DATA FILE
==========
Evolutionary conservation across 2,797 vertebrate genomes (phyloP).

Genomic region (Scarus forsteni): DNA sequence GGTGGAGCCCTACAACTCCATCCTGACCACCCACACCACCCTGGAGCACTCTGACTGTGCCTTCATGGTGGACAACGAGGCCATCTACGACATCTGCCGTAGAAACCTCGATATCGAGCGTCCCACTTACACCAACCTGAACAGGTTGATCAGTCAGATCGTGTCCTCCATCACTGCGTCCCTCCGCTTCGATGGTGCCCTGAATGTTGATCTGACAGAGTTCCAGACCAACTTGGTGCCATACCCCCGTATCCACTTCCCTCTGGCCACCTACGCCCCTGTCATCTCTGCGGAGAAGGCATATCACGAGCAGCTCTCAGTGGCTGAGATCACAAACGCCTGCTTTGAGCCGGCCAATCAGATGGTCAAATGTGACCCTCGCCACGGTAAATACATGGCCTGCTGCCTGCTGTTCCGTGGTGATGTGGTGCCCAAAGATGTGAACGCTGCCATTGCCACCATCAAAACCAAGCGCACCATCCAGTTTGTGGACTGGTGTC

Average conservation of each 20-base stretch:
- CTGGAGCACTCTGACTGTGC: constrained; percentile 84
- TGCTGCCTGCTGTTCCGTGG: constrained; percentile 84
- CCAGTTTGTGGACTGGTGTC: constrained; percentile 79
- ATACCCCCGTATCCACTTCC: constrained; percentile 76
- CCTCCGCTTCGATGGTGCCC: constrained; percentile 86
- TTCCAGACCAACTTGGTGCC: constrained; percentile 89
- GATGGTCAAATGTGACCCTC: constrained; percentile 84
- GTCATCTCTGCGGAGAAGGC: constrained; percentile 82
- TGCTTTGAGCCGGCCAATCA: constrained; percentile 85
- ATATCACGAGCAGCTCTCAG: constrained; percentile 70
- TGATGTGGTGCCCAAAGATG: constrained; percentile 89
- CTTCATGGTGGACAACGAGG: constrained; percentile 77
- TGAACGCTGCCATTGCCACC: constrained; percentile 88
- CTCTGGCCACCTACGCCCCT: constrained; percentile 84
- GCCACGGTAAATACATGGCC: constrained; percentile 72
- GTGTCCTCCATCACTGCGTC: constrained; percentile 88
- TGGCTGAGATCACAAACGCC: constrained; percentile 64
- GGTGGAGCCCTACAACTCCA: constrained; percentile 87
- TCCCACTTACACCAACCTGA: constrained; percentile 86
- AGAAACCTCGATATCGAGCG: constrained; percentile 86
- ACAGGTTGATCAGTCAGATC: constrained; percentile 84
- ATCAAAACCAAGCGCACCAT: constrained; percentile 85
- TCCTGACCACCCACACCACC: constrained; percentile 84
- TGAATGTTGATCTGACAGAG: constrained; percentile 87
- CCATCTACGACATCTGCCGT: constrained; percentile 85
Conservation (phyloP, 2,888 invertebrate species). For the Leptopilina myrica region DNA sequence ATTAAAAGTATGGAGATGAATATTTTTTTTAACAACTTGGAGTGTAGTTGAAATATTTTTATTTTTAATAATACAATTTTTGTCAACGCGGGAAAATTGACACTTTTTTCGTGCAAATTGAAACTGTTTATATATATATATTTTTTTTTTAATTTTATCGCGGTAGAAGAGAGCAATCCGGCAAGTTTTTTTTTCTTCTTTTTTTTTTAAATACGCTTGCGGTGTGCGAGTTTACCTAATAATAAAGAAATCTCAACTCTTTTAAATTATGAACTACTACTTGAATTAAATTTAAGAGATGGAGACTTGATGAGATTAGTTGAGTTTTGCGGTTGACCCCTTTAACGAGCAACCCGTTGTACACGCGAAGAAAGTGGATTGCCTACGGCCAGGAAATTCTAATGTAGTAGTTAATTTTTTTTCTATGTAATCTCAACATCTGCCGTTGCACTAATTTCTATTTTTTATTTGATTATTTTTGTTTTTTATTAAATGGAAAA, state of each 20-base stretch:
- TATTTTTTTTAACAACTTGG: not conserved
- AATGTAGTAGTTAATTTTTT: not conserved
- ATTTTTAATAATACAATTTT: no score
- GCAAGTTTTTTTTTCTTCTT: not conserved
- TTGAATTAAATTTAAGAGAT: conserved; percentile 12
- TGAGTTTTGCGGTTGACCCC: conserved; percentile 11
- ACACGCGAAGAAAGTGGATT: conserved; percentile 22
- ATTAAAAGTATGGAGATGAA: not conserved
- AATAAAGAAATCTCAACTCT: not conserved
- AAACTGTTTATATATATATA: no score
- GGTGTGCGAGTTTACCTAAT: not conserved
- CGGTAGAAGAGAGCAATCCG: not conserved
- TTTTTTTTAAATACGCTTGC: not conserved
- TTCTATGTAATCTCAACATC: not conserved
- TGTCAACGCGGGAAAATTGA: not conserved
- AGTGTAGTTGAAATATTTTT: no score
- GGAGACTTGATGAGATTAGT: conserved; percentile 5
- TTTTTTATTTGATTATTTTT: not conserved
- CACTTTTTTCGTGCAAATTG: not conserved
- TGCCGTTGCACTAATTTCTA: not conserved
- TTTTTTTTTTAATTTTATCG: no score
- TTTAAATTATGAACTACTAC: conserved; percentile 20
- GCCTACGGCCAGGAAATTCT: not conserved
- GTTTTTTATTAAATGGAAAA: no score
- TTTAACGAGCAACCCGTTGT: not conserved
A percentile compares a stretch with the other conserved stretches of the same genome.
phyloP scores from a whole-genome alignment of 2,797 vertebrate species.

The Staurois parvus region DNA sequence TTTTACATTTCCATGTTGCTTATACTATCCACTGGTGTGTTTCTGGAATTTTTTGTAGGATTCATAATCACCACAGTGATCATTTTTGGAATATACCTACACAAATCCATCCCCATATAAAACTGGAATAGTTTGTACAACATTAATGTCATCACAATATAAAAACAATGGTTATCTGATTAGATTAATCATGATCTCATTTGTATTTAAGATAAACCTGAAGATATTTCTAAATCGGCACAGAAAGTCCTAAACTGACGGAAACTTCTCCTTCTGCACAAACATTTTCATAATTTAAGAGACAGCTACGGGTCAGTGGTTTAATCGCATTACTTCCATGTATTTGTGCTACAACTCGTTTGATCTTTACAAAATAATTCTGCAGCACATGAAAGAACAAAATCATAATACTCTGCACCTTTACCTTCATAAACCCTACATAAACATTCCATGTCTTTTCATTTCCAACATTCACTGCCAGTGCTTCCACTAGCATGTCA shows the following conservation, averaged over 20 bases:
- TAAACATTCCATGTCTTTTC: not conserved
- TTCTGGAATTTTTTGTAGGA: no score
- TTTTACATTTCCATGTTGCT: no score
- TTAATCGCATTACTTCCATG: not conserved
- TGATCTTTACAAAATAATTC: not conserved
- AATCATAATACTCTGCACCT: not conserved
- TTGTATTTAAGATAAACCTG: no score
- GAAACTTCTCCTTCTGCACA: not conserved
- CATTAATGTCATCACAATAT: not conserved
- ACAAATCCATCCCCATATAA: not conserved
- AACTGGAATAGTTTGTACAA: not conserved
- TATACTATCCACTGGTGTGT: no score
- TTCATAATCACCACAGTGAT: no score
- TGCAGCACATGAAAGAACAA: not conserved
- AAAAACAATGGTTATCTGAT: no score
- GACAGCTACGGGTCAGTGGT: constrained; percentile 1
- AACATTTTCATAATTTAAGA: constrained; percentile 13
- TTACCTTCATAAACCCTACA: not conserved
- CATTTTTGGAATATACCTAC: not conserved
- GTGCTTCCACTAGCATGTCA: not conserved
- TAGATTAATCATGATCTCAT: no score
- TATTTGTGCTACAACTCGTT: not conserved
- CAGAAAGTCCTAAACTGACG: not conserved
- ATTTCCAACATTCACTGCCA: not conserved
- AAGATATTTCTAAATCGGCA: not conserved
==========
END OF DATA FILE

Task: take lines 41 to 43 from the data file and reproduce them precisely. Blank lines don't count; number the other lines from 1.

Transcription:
- CGGTAGAAGAGAGCAATCCG: not conserved
- TTTTTTTTAAATACGCTTGC: not conserved
- TTCTATGTAATCTCAACATC: not conserved